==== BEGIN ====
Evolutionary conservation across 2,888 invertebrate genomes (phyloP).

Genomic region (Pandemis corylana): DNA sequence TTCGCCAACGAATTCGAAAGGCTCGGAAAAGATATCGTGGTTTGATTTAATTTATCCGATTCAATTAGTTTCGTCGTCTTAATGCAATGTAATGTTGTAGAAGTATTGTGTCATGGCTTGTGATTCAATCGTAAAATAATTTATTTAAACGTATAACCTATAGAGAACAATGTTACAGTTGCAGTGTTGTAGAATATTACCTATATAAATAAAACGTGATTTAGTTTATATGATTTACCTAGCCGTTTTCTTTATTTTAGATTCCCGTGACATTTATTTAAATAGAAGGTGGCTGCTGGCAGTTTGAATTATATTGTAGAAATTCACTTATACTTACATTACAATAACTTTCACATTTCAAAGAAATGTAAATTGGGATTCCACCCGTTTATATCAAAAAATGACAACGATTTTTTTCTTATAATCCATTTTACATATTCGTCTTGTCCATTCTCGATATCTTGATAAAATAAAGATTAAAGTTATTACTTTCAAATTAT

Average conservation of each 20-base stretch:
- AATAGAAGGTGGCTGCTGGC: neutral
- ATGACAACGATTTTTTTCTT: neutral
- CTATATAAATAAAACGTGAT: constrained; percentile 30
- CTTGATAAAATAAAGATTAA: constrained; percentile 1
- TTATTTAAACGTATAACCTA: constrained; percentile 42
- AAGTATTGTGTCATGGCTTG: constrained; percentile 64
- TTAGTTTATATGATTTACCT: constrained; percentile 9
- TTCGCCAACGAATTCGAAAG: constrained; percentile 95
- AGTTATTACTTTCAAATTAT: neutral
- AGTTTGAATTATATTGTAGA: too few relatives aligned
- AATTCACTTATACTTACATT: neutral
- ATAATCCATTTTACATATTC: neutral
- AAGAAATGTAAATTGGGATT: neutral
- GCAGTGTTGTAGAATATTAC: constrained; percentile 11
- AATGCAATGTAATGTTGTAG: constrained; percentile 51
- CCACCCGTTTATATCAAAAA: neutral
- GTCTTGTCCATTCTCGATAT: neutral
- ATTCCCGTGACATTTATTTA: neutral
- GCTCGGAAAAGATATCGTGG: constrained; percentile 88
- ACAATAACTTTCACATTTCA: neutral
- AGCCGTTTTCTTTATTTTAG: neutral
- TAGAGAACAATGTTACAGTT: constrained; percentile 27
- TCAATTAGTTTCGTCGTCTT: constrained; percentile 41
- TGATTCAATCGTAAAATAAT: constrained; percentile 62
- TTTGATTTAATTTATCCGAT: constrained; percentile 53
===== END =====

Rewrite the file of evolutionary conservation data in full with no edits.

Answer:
Evolutionary conservation across 2,888 invertebrate genomes (phyloP).

Genomic region (Pandemis corylana): DNA sequence TTCGCCAACGAATTCGAAAGGCTCGGAAAAGATATCGTGGTTTGATTTAATTTATCCGATTCAATTAGTTTCGTCGTCTTAATGCAATGTAATGTTGTAGAAGTATTGTGTCATGGCTTGTGATTCAATCGTAAAATAATTTATTTAAACGTATAACCTATAGAGAACAATGTTACAGTTGCAGTGTTGTAGAATATTACCTATATAAATAAAACGTGATTTAGTTTATATGATTTACCTAGCCGTTTTCTTTATTTTAGATTCCCGTGACATTTATTTAAATAGAAGGTGGCTGCTGGCAGTTTGAATTATATTGTAGAAATTCACTTATACTTACATTACAATAACTTTCACATTTCAAAGAAATGTAAATTGGGATTCCACCCGTTTATATCAAAAAATGACAACGATTTTTTTCTTATAATCCATTTTACATATTCGTCTTGTCCATTCTCGATATCTTGATAAAATAAAGATTAAAGTTATTACTTTCAAATTAT

Average conservation of each 20-base stretch:
- AATAGAAGGTGGCTGCTGGC: neutral
- ATGACAACGATTTTTTTCTT: neutral
- CTATATAAATAAAACGTGAT: constrained; percentile 30
- CTTGATAAAATAAAGATTAA: constrained; percentile 1
- TTATTTAAACGTATAACCTA: constrained; percentile 42
- AAGTATTGTGTCATGGCTTG: constrained; percentile 64
- TTAGTTTATATGATTTACCT: constrained; percentile 9
- TTCGCCAACGAATTCGAAAG: constrained; percentile 95
- AGTTATTACTTTCAAATTAT: neutral
- AGTTTGAATTATATTGTAGA: too few relatives aligned
- AATTCACTTATACTTACATT: neutral
- ATAATCCATTTTACATATTC: neutral
- AAGAAATGTAAATTGGGATT: neutral
- GCAGTGTTGTAGAATATTAC: constrained; percentile 11
- AATGCAATGTAATGTTGTAG: constrained; percentile 51
- CCACCCGTTTATATCAAAAA: neutral
- GTCTTGTCCATTCTCGATAT: neutral
- ATTCCCGTGACATTTATTTA: neutral
- GCTCGGAAAAGATATCGTGG: constrained; percentile 88
- ACAATAACTTTCACATTTCA: neutral
- AGCCGTTTTCTTTATTTTAG: neutral
- TAGAGAACAATGTTACAGTT: constrained; percentile 27
- TCAATTAGTTTCGTCGTCTT: constrained; percentile 41
- TGATTCAATCGTAAAATAAT: constrained; percentile 62
- TTTGATTTAATTTATCCGAT: constrained; percentile 53